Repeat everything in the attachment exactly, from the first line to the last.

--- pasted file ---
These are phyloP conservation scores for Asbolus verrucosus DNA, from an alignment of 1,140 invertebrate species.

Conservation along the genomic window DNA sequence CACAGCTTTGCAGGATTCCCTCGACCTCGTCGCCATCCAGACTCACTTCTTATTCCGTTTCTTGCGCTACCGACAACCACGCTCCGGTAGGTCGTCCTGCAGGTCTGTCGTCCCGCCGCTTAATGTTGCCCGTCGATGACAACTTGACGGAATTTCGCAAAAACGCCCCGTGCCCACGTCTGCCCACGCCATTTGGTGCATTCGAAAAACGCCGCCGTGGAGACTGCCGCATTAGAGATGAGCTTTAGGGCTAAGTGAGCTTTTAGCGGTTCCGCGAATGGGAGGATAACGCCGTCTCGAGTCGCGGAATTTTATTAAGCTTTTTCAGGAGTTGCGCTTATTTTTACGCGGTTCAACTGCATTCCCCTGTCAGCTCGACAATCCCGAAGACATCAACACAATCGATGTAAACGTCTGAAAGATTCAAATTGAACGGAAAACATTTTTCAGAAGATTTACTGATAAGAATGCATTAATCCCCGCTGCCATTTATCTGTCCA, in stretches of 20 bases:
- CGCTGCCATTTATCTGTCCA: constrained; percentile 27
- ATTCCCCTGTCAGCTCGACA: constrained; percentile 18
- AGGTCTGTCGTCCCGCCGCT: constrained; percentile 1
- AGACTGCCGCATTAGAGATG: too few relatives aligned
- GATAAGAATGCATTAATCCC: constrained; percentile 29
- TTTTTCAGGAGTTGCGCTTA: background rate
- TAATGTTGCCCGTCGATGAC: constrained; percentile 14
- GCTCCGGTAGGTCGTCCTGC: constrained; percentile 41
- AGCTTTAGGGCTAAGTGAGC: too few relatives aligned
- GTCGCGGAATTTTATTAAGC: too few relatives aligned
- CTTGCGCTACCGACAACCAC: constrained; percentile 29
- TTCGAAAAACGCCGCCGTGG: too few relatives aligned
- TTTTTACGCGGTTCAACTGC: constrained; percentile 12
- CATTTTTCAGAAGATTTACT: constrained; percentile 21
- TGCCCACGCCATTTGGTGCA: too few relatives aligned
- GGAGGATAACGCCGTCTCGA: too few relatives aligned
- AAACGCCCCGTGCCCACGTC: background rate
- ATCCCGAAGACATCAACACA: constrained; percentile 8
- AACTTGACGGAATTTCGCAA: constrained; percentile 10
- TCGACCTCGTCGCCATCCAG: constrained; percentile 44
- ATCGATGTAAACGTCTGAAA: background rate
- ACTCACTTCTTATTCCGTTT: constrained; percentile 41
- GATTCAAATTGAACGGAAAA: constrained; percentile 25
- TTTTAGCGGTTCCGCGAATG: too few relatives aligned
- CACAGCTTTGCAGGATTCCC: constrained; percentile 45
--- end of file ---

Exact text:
These are phyloP conservation scores for Asbolus verrucosus DNA, from an alignment of 1,140 invertebrate species.

Conservation along the genomic window DNA sequence CACAGCTTTGCAGGATTCCCTCGACCTCGTCGCCATCCAGACTCACTTCTTATTCCGTTTCTTGCGCTACCGACAACCACGCTCCGGTAGGTCGTCCTGCAGGTCTGTCGTCCCGCCGCTTAATGTTGCCCGTCGATGACAACTTGACGGAATTTCGCAAAAACGCCCCGTGCCCACGTCTGCCCACGCCATTTGGTGCATTCGAAAAACGCCGCCGTGGAGACTGCCGCATTAGAGATGAGCTTTAGGGCTAAGTGAGCTTTTAGCGGTTCCGCGAATGGGAGGATAACGCCGTCTCGAGTCGCGGAATTTTATTAAGCTTTTTCAGGAGTTGCGCTTATTTTTACGCGGTTCAACTGCATTCCCCTGTCAGCTCGACAATCCCGAAGACATCAACACAATCGATGTAAACGTCTGAAAGATTCAAATTGAACGGAAAACATTTTTCAGAAGATTTACTGATAAGAATGCATTAATCCCCGCTGCCATTTATCTGTCCA, in stretches of 20 bases:
- CGCTGCCATTTATCTGTCCA: constrained; percentile 27
- ATTCCCCTGTCAGCTCGACA: constrained; percentile 18
- AGGTCTGTCGTCCCGCCGCT: constrained; percentile 1
- AGACTGCCGCATTAGAGATG: too few relatives aligned
- GATAAGAATGCATTAATCCC: constrained; percentile 29
- TTTTTCAGGAGTTGCGCTTA: background rate
- TAATGTTGCCCGTCGATGAC: constrained; percentile 14
- GCTCCGGTAGGTCGTCCTGC: constrained; percentile 41
- AGCTTTAGGGCTAAGTGAGC: too few relatives aligned
- GTCGCGGAATTTTATTAAGC: too few relatives aligned
- CTTGCGCTACCGACAACCAC: constrained; percentile 29
- TTCGAAAAACGCCGCCGTGG: too few relatives aligned
- TTTTTACGCGGTTCAACTGC: constrained; percentile 12
- CATTTTTCAGAAGATTTACT: constrained; percentile 21
- TGCCCACGCCATTTGGTGCA: too few relatives aligned
- GGAGGATAACGCCGTCTCGA: too few relatives aligned
- AAACGCCCCGTGCCCACGTC: background rate
- ATCCCGAAGACATCAACACA: constrained; percentile 8
- AACTTGACGGAATTTCGCAA: constrained; percentile 10
- TCGACCTCGTCGCCATCCAG: constrained; percentile 44
- ATCGATGTAAACGTCTGAAA: background rate
- ACTCACTTCTTATTCCGTTT: constrained; percentile 41
- GATTCAAATTGAACGGAAAA: constrained; percentile 25
- TTTTAGCGGTTCCGCGAATG: too few relatives aligned
- CACAGCTTTGCAGGATTCCC: constrained; percentile 45